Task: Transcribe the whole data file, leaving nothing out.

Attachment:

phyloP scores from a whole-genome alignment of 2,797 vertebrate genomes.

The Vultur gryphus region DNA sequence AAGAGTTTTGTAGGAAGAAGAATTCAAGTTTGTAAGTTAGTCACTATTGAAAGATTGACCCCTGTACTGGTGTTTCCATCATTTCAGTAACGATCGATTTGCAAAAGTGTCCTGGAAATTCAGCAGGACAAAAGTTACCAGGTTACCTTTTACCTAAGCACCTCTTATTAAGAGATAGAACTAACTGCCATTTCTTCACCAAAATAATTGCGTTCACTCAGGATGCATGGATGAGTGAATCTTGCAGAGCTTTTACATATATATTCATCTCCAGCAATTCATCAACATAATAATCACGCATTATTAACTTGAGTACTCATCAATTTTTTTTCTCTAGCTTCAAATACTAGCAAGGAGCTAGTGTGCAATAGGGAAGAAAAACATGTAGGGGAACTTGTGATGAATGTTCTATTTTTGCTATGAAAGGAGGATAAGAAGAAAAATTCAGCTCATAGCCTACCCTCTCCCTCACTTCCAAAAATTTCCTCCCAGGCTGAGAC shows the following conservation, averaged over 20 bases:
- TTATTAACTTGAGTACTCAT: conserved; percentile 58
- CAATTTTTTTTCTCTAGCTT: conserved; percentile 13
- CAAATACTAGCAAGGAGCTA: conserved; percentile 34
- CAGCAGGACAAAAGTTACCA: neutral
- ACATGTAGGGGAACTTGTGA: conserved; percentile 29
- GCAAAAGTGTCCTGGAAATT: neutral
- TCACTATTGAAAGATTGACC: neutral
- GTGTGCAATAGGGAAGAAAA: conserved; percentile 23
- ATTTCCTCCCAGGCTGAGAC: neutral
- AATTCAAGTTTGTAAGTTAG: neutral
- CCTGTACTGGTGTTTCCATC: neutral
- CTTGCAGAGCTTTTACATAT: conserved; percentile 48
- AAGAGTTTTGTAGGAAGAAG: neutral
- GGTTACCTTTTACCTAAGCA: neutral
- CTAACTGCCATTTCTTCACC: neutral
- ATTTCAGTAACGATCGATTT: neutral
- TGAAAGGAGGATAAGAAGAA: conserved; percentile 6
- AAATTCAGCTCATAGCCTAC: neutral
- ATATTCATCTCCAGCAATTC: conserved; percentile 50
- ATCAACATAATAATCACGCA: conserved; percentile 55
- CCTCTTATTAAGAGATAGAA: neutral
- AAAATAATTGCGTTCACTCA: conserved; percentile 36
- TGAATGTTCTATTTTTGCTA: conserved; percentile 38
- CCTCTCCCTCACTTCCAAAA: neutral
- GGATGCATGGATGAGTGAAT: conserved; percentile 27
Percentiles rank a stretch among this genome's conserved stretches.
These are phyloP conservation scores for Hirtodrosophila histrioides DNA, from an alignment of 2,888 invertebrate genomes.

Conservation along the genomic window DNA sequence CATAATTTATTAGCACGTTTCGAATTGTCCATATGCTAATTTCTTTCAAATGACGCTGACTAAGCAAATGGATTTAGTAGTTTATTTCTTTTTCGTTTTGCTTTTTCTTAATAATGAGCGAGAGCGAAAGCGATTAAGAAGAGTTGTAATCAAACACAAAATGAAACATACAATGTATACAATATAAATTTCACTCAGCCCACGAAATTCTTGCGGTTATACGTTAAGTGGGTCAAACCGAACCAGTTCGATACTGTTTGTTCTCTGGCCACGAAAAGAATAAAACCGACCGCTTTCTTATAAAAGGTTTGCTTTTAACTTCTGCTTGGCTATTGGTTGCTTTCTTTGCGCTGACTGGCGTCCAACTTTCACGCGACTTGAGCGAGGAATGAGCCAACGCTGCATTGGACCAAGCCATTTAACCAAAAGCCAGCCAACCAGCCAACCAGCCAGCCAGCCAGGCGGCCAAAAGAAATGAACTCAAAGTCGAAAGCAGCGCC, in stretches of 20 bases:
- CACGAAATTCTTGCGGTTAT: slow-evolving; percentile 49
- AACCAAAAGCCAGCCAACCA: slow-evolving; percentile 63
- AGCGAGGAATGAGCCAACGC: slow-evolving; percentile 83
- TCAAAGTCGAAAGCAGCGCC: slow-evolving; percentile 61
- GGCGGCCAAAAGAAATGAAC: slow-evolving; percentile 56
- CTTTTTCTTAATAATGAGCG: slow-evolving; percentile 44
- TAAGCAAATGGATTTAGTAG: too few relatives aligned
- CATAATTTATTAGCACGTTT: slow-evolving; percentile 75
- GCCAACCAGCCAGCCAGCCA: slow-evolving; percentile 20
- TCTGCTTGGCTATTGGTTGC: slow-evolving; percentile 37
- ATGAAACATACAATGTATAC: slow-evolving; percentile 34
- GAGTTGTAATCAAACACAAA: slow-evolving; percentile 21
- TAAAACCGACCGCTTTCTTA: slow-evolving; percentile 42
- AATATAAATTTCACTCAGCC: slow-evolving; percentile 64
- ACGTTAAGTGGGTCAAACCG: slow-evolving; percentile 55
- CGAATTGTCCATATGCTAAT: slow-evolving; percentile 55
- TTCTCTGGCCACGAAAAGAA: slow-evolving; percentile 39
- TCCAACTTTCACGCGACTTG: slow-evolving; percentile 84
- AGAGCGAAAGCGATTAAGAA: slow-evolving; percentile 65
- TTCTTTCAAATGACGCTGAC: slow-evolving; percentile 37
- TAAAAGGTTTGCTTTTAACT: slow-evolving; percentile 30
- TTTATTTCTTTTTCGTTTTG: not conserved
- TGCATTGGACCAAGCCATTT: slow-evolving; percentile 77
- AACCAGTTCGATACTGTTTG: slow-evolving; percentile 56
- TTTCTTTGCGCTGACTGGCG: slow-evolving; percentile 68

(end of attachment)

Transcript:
phyloP scores from a whole-genome alignment of 2,797 vertebrate genomes.

The Vultur gryphus region DNA sequence AAGAGTTTTGTAGGAAGAAGAATTCAAGTTTGTAAGTTAGTCACTATTGAAAGATTGACCCCTGTACTGGTGTTTCCATCATTTCAGTAACGATCGATTTGCAAAAGTGTCCTGGAAATTCAGCAGGACAAAAGTTACCAGGTTACCTTTTACCTAAGCACCTCTTATTAAGAGATAGAACTAACTGCCATTTCTTCACCAAAATAATTGCGTTCACTCAGGATGCATGGATGAGTGAATCTTGCAGAGCTTTTACATATATATTCATCTCCAGCAATTCATCAACATAATAATCACGCATTATTAACTTGAGTACTCATCAATTTTTTTTCTCTAGCTTCAAATACTAGCAAGGAGCTAGTGTGCAATAGGGAAGAAAAACATGTAGGGGAACTTGTGATGAATGTTCTATTTTTGCTATGAAAGGAGGATAAGAAGAAAAATTCAGCTCATAGCCTACCCTCTCCCTCACTTCCAAAAATTTCCTCCCAGGCTGAGAC shows the following conservation, averaged over 20 bases:
- TTATTAACTTGAGTACTCAT: conserved; percentile 58
- CAATTTTTTTTCTCTAGCTT: conserved; percentile 13
- CAAATACTAGCAAGGAGCTA: conserved; percentile 34
- CAGCAGGACAAAAGTTACCA: neutral
- ACATGTAGGGGAACTTGTGA: conserved; percentile 29
- GCAAAAGTGTCCTGGAAATT: neutral
- TCACTATTGAAAGATTGACC: neutral
- GTGTGCAATAGGGAAGAAAA: conserved; percentile 23
- ATTTCCTCCCAGGCTGAGAC: neutral
- AATTCAAGTTTGTAAGTTAG: neutral
- CCTGTACTGGTGTTTCCATC: neutral
- CTTGCAGAGCTTTTACATAT: conserved; percentile 48
- AAGAGTTTTGTAGGAAGAAG: neutral
- GGTTACCTTTTACCTAAGCA: neutral
- CTAACTGCCATTTCTTCACC: neutral
- ATTTCAGTAACGATCGATTT: neutral
- TGAAAGGAGGATAAGAAGAA: conserved; percentile 6
- AAATTCAGCTCATAGCCTAC: neutral
- ATATTCATCTCCAGCAATTC: conserved; percentile 50
- ATCAACATAATAATCACGCA: conserved; percentile 55
- CCTCTTATTAAGAGATAGAA: neutral
- AAAATAATTGCGTTCACTCA: conserved; percentile 36
- TGAATGTTCTATTTTTGCTA: conserved; percentile 38
- CCTCTCCCTCACTTCCAAAA: neutral
- GGATGCATGGATGAGTGAAT: conserved; percentile 27
Percentiles rank a stretch among this genome's conserved stretches.
These are phyloP conservation scores for Hirtodrosophila histrioides DNA, from an alignment of 2,888 invertebrate genomes.

Conservation along the genomic window DNA sequence CATAATTTATTAGCACGTTTCGAATTGTCCATATGCTAATTTCTTTCAAATGACGCTGACTAAGCAAATGGATTTAGTAGTTTATTTCTTTTTCGTTTTGCTTTTTCTTAATAATGAGCGAGAGCGAAAGCGATTAAGAAGAGTTGTAATCAAACACAAAATGAAACATACAATGTATACAATATAAATTTCACTCAGCCCACGAAATTCTTGCGGTTATACGTTAAGTGGGTCAAACCGAACCAGTTCGATACTGTTTGTTCTCTGGCCACGAAAAGAATAAAACCGACCGCTTTCTTATAAAAGGTTTGCTTTTAACTTCTGCTTGGCTATTGGTTGCTTTCTTTGCGCTGACTGGCGTCCAACTTTCACGCGACTTGAGCGAGGAATGAGCCAACGCTGCATTGGACCAAGCCATTTAACCAAAAGCCAGCCAACCAGCCAACCAGCCAGCCAGCCAGGCGGCCAAAAGAAATGAACTCAAAGTCGAAAGCAGCGCC, in stretches of 20 bases:
- CACGAAATTCTTGCGGTTAT: slow-evolving; percentile 49
- AACCAAAAGCCAGCCAACCA: slow-evolving; percentile 63
- AGCGAGGAATGAGCCAACGC: slow-evolving; percentile 83
- TCAAAGTCGAAAGCAGCGCC: slow-evolving; percentile 61
- GGCGGCCAAAAGAAATGAAC: slow-evolving; percentile 56
- CTTTTTCTTAATAATGAGCG: slow-evolving; percentile 44
- TAAGCAAATGGATTTAGTAG: too few relatives aligned
- CATAATTTATTAGCACGTTT: slow-evolving; percentile 75
- GCCAACCAGCCAGCCAGCCA: slow-evolving; percentile 20
- TCTGCTTGGCTATTGGTTGC: slow-evolving; percentile 37
- ATGAAACATACAATGTATAC: slow-evolving; percentile 34
- GAGTTGTAATCAAACACAAA: slow-evolving; percentile 21
- TAAAACCGACCGCTTTCTTA: slow-evolving; percentile 42
- AATATAAATTTCACTCAGCC: slow-evolving; percentile 64
- ACGTTAAGTGGGTCAAACCG: slow-evolving; percentile 55
- CGAATTGTCCATATGCTAAT: slow-evolving; percentile 55
- TTCTCTGGCCACGAAAAGAA: slow-evolving; percentile 39
- TCCAACTTTCACGCGACTTG: slow-evolving; percentile 84
- AGAGCGAAAGCGATTAAGAA: slow-evolving; percentile 65
- TTCTTTCAAATGACGCTGAC: slow-evolving; percentile 37
- TAAAAGGTTTGCTTTTAACT: slow-evolving; percentile 30
- TTTATTTCTTTTTCGTTTTG: not conserved
- TGCATTGGACCAAGCCATTT: slow-evolving; percentile 77
- AACCAGTTCGATACTGTTTG: slow-evolving; percentile 56
- TTTCTTTGCGCTGACTGGCG: slow-evolving; percentile 68